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Writing CloudFormation Templates in YAML – A First Look

AWS recently released a new “game changing” feature for CloudFormation Templates –  support for YAML.  I’d like to give a first look at utilizing YAML for CloudFormation Templates (CFTs) and discuss how this feature might be incorporated in the architect and engineer’s toolbox for AWS.  If you’re not familiar with YAML you’ll want to take a look at the guides here.

YAML Support

This is something the AWS community has been begging for, for quite a while.  One of the easiest ways to tell that JSON is not sufficient is the numerous projects that exist to support JSON based templates (Troposphere, Sparkleformation, Terraform, etc).  Now with YAML support we’re getting that much closer to that Infrastructure-as-Code feeling we’ve been missing.  Let’s walk through some sample YAML CFT code and highlight where it has a major impact.  The code samples below are borrowed almost entirely from the AWS UserGuide for CloudFormation.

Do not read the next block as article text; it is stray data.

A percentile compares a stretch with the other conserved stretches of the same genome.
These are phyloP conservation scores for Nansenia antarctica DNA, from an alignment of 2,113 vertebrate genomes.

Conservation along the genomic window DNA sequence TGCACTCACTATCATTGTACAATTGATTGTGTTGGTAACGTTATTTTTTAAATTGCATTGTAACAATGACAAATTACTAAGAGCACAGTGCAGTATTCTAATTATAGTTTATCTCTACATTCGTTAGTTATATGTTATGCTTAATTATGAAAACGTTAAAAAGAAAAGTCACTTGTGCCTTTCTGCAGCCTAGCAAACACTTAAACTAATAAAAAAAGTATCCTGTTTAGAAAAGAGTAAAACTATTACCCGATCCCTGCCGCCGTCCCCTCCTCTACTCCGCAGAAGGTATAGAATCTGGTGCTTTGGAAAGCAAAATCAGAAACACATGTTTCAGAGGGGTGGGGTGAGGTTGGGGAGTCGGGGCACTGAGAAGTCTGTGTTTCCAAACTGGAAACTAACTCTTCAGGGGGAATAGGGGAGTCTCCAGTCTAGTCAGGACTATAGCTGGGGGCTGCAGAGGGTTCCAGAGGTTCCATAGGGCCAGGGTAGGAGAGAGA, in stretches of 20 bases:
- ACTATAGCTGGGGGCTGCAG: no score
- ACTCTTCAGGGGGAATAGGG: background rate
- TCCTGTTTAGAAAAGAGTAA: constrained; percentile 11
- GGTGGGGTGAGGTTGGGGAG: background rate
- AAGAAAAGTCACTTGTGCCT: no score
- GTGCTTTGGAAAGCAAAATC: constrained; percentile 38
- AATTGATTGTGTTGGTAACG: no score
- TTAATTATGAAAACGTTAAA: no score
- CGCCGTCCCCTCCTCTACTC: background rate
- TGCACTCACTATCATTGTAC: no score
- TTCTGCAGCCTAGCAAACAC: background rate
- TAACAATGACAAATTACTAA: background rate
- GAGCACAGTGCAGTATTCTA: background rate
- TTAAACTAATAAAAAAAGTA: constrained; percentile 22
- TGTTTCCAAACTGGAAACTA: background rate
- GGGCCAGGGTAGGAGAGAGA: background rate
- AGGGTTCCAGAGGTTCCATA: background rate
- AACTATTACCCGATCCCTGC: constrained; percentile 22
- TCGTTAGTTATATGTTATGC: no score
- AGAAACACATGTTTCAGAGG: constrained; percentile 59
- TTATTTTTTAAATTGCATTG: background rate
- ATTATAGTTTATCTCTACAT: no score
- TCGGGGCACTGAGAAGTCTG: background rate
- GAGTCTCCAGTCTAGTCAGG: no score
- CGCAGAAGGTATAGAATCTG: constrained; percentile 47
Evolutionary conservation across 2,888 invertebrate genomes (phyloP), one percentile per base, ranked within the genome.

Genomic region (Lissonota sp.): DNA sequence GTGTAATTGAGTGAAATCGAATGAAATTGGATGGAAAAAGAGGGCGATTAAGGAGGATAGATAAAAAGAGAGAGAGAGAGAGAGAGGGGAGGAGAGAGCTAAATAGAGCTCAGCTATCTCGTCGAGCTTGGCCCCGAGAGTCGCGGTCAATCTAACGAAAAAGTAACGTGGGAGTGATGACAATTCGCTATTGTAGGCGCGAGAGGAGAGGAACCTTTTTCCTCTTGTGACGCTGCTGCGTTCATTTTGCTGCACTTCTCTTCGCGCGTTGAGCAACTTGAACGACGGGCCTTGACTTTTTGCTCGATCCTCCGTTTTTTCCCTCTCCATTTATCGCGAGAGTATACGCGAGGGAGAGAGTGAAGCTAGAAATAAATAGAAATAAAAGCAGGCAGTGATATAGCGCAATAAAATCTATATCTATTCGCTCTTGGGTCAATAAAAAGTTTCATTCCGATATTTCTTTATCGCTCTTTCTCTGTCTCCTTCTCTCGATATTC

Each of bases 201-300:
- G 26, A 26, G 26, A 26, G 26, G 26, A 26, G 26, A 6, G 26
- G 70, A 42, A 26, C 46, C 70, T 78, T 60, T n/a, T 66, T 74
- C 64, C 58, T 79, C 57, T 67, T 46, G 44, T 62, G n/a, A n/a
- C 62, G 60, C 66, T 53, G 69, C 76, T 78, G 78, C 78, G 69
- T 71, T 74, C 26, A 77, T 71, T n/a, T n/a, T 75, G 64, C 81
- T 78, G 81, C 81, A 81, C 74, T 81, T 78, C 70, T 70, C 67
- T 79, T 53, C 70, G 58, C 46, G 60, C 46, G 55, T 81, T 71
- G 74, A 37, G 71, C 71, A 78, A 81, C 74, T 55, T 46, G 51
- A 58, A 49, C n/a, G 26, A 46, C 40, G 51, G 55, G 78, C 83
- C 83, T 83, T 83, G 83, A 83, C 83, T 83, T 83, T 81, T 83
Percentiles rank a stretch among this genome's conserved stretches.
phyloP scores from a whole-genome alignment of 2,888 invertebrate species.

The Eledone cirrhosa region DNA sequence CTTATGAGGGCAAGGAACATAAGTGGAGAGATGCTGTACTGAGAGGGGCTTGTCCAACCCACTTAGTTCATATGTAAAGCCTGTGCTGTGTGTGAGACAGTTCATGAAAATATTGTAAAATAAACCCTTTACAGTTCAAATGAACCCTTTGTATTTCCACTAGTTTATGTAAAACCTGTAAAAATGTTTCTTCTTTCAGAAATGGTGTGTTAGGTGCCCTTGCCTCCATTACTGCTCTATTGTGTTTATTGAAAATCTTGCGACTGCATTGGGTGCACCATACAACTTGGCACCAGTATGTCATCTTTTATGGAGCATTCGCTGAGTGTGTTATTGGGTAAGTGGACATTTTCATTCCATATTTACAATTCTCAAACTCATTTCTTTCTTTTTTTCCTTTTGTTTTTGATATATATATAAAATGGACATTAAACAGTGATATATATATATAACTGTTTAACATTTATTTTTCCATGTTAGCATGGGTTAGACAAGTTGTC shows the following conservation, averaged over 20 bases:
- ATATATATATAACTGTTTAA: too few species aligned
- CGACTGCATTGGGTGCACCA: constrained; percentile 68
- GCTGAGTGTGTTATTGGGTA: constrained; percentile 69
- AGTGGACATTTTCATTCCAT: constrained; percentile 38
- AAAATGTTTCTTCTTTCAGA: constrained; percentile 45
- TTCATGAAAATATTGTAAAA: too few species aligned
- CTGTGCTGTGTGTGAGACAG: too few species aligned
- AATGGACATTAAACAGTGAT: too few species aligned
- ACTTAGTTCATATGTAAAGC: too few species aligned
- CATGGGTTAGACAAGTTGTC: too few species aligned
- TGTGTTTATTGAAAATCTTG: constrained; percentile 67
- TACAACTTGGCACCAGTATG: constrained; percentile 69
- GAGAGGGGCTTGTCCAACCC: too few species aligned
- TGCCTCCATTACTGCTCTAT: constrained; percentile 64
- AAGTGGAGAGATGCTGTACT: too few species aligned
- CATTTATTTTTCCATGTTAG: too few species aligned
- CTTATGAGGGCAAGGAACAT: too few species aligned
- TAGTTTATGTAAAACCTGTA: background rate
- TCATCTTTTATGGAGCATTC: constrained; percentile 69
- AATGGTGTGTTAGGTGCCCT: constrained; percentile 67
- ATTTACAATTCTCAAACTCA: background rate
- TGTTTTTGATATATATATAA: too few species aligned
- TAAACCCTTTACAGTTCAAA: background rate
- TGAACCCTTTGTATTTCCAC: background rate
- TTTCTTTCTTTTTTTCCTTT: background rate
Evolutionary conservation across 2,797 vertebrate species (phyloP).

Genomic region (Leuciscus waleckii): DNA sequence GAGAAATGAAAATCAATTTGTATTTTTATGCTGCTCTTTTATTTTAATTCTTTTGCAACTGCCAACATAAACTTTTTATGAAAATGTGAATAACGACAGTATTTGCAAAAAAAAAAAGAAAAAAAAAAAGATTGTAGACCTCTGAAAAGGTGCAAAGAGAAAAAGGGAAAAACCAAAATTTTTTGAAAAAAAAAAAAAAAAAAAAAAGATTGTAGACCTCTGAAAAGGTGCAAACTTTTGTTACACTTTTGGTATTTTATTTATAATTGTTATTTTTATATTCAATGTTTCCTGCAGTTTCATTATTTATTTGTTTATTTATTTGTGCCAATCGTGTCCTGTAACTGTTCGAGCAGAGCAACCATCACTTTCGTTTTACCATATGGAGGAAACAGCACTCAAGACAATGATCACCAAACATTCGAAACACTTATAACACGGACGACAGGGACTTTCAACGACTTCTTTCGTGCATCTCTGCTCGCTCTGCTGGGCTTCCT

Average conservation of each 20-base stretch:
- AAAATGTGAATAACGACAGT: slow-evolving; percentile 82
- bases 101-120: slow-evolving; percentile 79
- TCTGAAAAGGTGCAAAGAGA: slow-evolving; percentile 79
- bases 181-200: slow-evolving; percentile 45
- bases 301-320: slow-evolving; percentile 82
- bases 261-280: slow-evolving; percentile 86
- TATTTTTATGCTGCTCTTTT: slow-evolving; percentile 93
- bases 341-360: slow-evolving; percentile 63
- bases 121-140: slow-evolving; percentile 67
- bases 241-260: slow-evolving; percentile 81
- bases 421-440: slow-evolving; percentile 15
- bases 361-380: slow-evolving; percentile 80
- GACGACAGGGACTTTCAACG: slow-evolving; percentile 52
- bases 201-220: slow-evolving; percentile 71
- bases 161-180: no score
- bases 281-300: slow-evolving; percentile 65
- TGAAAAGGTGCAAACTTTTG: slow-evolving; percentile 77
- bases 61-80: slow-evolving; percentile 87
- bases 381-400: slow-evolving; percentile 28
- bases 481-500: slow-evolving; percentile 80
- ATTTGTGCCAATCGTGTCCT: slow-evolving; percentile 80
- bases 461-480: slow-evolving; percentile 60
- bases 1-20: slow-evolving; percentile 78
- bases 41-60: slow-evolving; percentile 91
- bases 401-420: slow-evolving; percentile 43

AWSTemplateFormatVersion: "2010-09-09"

Description: A sample template

Parameters:
  FilePath:
    Description: The path of the  file.
    Type: String
    Default: /home/ec2-user/userdata

Resources:
  MyEC2Instance:
    Type: "AWS::EC2::Instance" # 1 Quotes are unnecessary here - will they always be?
    Properties:
      ImageId: ami-c481fad3    # 2 Quotes removed from the example - still works
      InstanceType: t2.nano
      KeyName: 2ndwatch-sample-keypair
      Tags:                    # 3 Here I switch to using single spaces
       - Key: Role             # 4 Tag list item is inline
         Value: Test Instance
       -                       # 5 Next list item is block
         Key: Owner
         Value: 2ndWatch
      BlockDeviceMappings:     # 6 Switch back to double spaces
        -
          DeviceName: /dev/sdm
          Ebs:
            VolumeType: gp2
            VolumeSize: 10
      UserData:
        Fn::Base64: !Sub |     # No more Fn::Join needed
          #!/bin/bash